How to Have a Positive Environmental Impact as an Entrepreneur

As an entrepreneur, you are on your own, at least at the beginning, and don’t have big institutional backing or deep pockets to bail you out or pay for all of your great ideas. This extends to what you are able to do with respect to environmental initiatives and responsibility as well. There are, however, several things you can do as an entrepreneur to improve your environmental impact. Below are three such considerations and why they matter. 

Environmental Impact as an Entrepreneur

Choose Your Credit Card More Carefully

If you are an entrepreneur, you likely have at least one credit card, and perhaps even two or more, linked to a combination of personal and business accounts. One way to incorporate philanthropy into your spending is to choose green or sustainable credit cards that have partnered with charities and other international organizations like the WWF. Every time you make a business purchase with your card, a percentage is earmarked for donation to the credit card company’s partner charity. You get to feel good about contributing something to a cause you believe in while growing and tending to your business. 

Be More Selective About Your Bank

You can also improve your environmental impact as an entrepreneur by being more selective about where you do your banking, both retail and business. If you hold an account at a bank, the bank invests your capital in exchange for interest. How and where they invest that money matters, particularly with respect to things like pollution and environmental degradation. While doing due diligence on your bank, look to see what kinds of industries and companies the financial institution is investing in and what kind of deals it is underwriting. You can have an outsized environmental impact through your bank, so pay attention to how they use your and other clients’ money.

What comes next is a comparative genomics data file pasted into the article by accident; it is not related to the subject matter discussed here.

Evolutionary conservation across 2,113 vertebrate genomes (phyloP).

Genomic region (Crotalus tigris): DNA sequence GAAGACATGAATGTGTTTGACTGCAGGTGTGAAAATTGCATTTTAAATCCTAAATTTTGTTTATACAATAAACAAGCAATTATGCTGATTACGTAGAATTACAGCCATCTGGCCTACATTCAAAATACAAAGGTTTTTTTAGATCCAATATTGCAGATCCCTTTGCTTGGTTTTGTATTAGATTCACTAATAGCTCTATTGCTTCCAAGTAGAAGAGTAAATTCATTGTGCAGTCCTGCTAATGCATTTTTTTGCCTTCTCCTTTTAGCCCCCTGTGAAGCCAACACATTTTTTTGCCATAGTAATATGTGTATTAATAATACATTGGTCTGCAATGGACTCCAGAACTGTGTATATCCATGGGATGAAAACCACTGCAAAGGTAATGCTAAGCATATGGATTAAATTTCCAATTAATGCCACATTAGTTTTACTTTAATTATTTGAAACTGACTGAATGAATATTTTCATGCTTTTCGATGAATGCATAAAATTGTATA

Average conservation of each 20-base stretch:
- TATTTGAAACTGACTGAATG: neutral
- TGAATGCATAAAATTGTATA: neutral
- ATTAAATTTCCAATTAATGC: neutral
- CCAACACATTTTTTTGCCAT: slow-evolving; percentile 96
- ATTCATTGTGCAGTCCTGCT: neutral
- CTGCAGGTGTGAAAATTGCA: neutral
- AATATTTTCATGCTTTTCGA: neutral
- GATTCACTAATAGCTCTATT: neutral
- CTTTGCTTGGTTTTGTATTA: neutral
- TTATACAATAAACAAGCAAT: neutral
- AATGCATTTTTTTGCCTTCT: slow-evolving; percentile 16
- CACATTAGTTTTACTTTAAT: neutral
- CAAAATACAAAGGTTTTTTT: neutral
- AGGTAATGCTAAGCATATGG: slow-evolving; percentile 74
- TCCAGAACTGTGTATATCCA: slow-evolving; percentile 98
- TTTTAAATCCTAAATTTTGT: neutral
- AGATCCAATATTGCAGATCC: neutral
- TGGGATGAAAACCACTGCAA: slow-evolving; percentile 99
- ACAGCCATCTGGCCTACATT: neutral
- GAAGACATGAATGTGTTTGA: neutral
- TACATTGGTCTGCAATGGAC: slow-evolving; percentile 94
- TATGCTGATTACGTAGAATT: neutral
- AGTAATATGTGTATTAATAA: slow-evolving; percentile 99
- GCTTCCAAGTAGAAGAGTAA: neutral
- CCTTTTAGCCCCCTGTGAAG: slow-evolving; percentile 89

Take Advantage of Green Incentive Tax Write-Offs

Whether you run your business from your home or out of a commercial space that you rent or own, there are opportunities all around you to decrease your carbon footprint. If your home or office windows and lighting are old and inefficient, for example, you can swap them out for newer, more energy-efficient ones. Governments around the world, including the U.S., offer tax credits for things like switching to solar panels on your home, which make the cost of switching to solar cheaper. By making these kinds of improvements to the places where you conduct business, you help to directly reduce the carbon footprint of your entrepreneurship. 


There are plenty of things that are within your control as an entrepreneur that can have a meaningful impact on the way you do business in the world. Only one of the above requires a capital expenditure on your part, while the first and second are largely effortless, although they may involve a degree of inconvenience in some cases. The private sector, of which entrepreneurs are an important part, has a major role to play in helping to combat climate change and environmental destruction. Above are just a few of the things you, as an entrepreneur, can do to throw in with the increasing number of business people, large and small, taking this role seriously.

About Carson Derrow

My name is Carson Derrow I'm an entrepreneur, professional blogger, and marketer from Arkansas. I've been writing for startups and small businesses since 2012. I share the latest business news, tools, resources, and marketing tips to help startups and small businesses to grow their business.